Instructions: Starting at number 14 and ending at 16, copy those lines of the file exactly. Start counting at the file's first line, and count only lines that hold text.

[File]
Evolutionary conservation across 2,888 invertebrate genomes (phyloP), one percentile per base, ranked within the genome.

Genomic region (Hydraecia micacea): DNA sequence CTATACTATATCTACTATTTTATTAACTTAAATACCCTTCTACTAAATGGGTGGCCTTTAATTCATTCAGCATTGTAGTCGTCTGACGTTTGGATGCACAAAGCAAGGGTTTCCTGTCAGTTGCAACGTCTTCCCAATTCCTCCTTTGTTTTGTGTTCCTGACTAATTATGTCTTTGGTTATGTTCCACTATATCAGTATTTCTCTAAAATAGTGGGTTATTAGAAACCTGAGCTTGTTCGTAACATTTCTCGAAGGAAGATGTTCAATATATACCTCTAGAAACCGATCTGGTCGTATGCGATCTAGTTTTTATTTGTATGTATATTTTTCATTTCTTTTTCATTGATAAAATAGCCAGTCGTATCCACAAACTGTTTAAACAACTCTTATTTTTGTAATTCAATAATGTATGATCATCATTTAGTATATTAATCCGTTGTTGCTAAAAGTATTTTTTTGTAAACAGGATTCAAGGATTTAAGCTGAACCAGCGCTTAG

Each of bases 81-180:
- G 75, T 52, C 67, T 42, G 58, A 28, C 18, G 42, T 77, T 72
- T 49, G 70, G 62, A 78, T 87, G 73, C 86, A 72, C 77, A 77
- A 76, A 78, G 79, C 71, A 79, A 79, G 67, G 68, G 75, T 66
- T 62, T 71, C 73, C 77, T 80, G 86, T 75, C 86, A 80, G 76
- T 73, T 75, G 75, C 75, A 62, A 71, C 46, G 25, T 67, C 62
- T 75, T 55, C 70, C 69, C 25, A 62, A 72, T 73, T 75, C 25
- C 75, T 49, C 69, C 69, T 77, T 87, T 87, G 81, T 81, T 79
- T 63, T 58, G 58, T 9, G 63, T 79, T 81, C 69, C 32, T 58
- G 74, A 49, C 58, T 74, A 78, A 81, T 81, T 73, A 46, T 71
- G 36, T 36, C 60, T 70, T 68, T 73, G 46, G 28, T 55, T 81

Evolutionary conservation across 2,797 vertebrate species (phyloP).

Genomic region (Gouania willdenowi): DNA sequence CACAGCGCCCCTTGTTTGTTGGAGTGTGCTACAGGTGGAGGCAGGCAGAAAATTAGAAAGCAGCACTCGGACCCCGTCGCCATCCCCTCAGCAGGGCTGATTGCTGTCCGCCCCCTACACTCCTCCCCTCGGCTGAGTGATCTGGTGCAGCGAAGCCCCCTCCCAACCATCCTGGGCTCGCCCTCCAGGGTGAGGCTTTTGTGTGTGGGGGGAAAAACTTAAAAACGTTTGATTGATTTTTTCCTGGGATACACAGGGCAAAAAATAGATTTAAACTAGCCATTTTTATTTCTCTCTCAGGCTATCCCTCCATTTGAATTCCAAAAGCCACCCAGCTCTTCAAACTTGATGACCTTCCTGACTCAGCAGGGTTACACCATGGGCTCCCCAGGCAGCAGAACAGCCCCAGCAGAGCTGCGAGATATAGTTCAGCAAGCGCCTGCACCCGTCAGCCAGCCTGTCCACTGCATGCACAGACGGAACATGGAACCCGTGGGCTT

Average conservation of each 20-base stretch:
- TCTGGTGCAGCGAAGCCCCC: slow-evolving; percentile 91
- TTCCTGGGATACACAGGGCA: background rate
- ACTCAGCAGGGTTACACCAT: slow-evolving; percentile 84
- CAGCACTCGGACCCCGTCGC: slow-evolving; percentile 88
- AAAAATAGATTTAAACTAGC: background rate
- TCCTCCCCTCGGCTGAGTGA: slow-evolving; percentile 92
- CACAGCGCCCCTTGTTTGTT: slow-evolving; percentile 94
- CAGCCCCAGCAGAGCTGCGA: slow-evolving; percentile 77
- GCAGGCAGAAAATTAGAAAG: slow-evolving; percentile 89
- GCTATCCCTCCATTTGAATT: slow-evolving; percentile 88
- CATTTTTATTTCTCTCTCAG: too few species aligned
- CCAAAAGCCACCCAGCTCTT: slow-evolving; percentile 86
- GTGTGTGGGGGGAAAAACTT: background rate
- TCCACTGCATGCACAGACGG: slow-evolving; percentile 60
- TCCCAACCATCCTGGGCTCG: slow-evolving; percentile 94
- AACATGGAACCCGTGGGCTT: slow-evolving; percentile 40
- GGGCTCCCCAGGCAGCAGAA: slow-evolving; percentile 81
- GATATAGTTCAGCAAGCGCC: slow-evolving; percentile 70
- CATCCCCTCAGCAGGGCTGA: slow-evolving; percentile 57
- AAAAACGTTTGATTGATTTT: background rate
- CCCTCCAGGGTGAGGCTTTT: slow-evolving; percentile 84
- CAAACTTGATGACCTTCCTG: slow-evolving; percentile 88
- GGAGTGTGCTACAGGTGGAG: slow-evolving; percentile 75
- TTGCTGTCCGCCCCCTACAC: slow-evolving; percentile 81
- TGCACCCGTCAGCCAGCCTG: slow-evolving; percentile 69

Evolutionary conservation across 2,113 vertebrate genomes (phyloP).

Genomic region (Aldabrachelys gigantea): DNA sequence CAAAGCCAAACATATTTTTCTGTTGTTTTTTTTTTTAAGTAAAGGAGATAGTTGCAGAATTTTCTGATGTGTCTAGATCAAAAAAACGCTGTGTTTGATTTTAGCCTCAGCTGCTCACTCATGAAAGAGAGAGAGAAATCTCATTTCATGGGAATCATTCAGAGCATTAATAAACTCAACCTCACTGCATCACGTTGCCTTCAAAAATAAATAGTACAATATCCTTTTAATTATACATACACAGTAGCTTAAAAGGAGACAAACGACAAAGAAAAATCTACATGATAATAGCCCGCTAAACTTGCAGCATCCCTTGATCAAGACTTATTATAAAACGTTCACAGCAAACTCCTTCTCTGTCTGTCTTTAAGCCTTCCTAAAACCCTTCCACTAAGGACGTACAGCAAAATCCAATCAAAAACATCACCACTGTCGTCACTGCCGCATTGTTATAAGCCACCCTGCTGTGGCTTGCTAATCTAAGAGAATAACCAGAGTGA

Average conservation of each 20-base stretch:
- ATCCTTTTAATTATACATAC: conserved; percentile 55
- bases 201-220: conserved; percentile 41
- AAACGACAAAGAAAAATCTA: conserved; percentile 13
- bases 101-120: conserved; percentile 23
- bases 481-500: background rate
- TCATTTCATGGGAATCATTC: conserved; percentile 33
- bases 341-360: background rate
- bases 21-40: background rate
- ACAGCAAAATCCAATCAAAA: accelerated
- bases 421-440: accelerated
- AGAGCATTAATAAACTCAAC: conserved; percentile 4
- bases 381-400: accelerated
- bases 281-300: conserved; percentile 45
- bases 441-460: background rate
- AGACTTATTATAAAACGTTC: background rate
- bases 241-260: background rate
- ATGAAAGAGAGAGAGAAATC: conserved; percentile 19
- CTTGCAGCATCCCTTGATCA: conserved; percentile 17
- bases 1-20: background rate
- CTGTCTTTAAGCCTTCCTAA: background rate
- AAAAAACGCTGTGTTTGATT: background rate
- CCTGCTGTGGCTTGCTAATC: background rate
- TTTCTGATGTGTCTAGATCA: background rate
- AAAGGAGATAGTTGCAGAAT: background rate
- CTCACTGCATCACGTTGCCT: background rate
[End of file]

Evolutionary conservation across 2,797 vertebrate species (phyloP).

Genomic region (Gouania willdenowi): DNA sequence CACAGCGCCCCTTGTTTGTTGGAGTGTGCTACAGGTGGAGGCAGGCAGAAAATTAGAAAGCAGCACTCGGACCCCGTCGCCATCCCCTCAGCAGGGCTGATTGCTGTCCGCCCCCTACACTCCTCCCCTCGGCTGAGTGATCTGGTGCAGCGAAGCCCCCTCCCAACCATCCTGGGCTCGCCCTCCAGGGTGAGGCTTTTGTGTGTGGGGGGAAAAACTTAAAAACGTTTGATTGATTTTTTCCTGGGATACACAGGGCAAAAAATAGATTTAAACTAGCCATTTTTATTTCTCTCTCAGGCTATCCCTCCATTTGAATTCCAAAAGCCACCCAGCTCTTCAAACTTGATGACCTTCCTGACTCAGCAGGGTTACACCATGGGCTCCCCAGGCAGCAGAACAGCCCCAGCAGAGCTGCGAGATATAGTTCAGCAAGCGCCTGCACCCGTCAGCCAGCCTGTCCACTGCATGCACAGACGGAACATGGAACCCGTGGGCTT

Average conservation of each 20-base stretch: